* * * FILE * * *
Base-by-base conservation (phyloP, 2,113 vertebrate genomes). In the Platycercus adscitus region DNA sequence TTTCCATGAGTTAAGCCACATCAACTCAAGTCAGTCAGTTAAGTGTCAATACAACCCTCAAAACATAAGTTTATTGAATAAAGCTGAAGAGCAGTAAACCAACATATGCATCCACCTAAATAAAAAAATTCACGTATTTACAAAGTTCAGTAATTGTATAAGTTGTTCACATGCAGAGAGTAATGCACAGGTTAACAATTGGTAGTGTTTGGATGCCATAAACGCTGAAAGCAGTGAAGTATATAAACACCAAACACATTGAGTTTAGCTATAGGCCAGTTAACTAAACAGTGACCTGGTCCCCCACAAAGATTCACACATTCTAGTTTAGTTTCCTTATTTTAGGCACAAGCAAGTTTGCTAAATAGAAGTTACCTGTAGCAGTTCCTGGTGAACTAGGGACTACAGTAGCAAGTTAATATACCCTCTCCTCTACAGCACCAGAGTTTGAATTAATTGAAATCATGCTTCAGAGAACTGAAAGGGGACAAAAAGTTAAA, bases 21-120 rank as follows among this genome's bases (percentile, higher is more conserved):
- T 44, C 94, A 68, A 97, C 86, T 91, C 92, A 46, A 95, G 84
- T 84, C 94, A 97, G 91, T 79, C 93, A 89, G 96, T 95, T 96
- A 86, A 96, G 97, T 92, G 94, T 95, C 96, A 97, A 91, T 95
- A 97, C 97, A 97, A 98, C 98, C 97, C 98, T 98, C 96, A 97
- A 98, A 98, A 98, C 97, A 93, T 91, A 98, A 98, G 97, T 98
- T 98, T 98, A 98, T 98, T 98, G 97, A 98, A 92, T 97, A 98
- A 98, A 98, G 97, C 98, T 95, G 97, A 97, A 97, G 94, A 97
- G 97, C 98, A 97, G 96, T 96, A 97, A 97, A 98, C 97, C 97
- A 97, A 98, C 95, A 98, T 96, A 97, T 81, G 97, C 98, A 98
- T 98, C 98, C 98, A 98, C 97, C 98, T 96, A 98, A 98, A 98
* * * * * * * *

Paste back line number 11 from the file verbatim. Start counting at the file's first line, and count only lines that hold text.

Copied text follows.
- T 98, C 98, C 98, A 98, C 97, C 98, T 96, A 98, A 98, A 98